I’ve sometimes likened mindfulness meditation to a CEO listening to feedback from frontline workers so that s/he is better able to run the company. In that analogy, it is my conscious mind that is the CEO. But the more I meditate (and remember what I have learned about neuroscience), the more I think that picture is inaccurate.
There is increasing evidence that our conscious minds are not our ultimate decision-maker, however much we like to flatter ourselves that we are in control. According to research, by the time I formulate an intention to pick up a pen, the neural pathways required to carry out that action have already started firing.
So while I continue to believe that meditation is a way of getting feedback, it’s not so that my conscious mind can run things better. It’s so my conscious mind has better information to pass onto the decision-making processes that lie beyond it.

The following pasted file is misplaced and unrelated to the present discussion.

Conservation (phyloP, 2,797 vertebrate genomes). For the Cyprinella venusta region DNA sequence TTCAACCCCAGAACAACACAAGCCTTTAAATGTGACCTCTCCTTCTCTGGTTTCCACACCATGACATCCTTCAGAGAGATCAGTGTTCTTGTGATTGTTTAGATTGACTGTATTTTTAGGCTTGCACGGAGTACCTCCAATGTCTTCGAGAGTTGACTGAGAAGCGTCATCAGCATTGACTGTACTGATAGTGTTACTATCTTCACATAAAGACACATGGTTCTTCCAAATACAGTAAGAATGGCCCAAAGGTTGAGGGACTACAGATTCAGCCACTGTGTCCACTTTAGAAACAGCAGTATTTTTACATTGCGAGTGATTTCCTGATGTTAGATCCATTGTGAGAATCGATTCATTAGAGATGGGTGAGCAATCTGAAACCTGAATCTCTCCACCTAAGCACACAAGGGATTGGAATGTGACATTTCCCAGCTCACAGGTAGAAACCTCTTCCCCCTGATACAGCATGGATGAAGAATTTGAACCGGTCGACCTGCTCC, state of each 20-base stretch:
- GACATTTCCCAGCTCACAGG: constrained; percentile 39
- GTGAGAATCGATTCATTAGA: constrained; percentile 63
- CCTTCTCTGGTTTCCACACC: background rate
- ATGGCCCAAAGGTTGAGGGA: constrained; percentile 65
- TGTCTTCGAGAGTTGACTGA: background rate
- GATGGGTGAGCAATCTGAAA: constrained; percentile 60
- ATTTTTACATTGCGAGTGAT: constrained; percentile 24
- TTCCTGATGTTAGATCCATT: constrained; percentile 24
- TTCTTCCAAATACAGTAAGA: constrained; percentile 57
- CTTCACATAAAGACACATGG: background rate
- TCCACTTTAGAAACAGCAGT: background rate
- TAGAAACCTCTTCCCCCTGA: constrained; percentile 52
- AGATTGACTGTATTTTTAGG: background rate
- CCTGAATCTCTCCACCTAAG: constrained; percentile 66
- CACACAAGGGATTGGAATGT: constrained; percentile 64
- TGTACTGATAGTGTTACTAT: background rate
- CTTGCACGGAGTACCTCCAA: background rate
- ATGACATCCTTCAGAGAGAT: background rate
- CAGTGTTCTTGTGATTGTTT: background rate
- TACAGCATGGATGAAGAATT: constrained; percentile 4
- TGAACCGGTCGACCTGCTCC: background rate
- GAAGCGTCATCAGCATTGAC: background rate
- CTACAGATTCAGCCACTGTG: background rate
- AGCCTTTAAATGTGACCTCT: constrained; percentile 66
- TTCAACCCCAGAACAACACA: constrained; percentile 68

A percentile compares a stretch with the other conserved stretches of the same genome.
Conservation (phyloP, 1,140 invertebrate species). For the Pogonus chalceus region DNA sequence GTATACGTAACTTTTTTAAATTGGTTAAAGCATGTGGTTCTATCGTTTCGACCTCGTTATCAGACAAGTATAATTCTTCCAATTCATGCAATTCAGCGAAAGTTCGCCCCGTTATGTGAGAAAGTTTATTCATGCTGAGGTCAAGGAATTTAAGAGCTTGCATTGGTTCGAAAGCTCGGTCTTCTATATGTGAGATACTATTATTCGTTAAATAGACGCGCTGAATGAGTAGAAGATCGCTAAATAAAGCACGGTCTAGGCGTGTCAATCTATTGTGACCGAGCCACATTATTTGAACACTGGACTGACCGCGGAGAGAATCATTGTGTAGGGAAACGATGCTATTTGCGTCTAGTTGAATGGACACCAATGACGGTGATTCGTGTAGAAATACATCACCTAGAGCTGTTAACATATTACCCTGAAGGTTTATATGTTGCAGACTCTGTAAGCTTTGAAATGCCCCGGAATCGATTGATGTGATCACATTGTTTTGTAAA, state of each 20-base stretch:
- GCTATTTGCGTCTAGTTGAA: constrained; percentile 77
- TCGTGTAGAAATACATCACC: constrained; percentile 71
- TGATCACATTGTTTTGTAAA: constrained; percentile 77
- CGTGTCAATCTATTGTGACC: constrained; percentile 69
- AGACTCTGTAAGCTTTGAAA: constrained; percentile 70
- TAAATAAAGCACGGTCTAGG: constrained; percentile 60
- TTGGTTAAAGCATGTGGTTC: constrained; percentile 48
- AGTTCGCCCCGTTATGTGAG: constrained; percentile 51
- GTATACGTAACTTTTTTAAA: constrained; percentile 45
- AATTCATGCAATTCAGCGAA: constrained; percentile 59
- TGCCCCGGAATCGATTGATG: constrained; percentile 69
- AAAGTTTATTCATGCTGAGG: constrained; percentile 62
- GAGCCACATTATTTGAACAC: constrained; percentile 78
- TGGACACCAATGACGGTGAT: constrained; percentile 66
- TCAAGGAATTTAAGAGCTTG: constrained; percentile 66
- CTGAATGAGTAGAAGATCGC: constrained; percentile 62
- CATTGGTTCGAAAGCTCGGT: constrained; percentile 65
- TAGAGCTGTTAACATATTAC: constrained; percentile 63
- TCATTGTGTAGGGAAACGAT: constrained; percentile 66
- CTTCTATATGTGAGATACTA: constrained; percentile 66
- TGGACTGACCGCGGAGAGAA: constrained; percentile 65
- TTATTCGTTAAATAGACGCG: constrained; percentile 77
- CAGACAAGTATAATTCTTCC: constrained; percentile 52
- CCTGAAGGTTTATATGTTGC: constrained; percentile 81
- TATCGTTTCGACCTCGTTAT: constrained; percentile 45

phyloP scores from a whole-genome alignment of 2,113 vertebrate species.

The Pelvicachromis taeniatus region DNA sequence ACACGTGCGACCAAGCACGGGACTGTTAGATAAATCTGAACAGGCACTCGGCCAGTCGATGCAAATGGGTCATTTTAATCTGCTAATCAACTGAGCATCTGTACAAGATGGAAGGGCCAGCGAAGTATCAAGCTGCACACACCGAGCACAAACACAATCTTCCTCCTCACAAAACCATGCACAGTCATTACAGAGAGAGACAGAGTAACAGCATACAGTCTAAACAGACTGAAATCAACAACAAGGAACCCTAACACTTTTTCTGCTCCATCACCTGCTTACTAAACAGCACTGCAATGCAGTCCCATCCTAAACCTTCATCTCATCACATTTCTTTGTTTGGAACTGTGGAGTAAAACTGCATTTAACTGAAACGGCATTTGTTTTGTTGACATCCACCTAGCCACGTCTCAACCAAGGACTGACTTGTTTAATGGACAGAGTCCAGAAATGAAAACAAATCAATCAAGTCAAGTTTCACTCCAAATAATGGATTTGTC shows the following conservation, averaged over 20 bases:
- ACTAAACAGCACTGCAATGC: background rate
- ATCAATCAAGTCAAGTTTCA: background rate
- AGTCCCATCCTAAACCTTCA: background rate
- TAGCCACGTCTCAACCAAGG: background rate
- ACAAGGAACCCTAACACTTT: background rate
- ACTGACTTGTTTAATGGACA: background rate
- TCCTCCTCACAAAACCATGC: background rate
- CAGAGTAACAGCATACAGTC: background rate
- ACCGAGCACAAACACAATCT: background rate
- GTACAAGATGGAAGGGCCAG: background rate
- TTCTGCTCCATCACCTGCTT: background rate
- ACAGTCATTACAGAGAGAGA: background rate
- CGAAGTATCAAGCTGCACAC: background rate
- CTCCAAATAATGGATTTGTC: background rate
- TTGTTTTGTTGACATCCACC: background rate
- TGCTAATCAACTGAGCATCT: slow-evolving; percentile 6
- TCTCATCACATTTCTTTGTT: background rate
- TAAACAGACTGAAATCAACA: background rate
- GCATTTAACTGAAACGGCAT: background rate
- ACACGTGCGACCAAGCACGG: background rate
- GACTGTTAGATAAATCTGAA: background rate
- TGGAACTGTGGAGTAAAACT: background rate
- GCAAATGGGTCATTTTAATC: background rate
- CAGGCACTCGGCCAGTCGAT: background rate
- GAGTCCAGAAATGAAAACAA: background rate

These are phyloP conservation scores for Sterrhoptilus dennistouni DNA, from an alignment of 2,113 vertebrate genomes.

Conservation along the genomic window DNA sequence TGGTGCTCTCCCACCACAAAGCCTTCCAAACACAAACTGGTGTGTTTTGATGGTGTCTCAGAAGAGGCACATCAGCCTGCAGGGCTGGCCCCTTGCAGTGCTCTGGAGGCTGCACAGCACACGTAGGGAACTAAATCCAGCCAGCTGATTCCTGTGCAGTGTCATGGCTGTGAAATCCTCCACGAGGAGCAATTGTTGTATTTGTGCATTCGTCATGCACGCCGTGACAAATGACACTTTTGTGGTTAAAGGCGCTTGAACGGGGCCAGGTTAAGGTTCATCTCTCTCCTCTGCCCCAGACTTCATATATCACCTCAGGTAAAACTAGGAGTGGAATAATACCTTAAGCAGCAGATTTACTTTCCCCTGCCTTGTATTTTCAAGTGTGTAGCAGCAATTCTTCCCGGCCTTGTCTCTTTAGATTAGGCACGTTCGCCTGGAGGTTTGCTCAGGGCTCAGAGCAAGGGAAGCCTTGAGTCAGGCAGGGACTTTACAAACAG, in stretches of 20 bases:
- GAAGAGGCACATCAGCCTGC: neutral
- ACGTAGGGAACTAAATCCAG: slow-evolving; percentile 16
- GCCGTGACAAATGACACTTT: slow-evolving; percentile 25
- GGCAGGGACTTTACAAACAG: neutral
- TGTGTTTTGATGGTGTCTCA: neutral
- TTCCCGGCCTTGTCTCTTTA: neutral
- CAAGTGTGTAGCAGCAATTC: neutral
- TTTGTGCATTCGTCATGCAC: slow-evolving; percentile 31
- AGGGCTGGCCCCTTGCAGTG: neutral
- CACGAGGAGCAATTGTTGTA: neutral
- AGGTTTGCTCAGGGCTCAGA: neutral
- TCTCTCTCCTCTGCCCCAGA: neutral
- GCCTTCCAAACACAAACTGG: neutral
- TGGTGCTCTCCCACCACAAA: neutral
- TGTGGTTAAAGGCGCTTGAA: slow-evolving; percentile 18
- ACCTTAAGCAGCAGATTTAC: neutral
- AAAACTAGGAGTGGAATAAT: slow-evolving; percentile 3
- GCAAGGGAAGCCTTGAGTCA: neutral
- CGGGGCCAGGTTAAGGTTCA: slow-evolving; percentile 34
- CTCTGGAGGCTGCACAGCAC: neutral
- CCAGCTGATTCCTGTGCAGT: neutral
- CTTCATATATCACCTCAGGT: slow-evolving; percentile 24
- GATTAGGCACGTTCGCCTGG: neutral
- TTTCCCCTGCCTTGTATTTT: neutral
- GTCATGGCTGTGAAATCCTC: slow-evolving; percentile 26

This may well be wrong but it seems to make sense to me. Anyone who has ever tried to meditate will know how little control our conscious minds have over our thoughts. In fact, let’s face it: anyone whose brain has ceaselessly plagued them with “Wichita Lineman” for eight days in a row knows how little control we have over our thoughts. But with close attention, we can teach ourselves that certain ways of thinking or acting cause suffering; once our being fully grasps the link between the behaviour and the suffering, it becomes easier to relinquish the behaviour.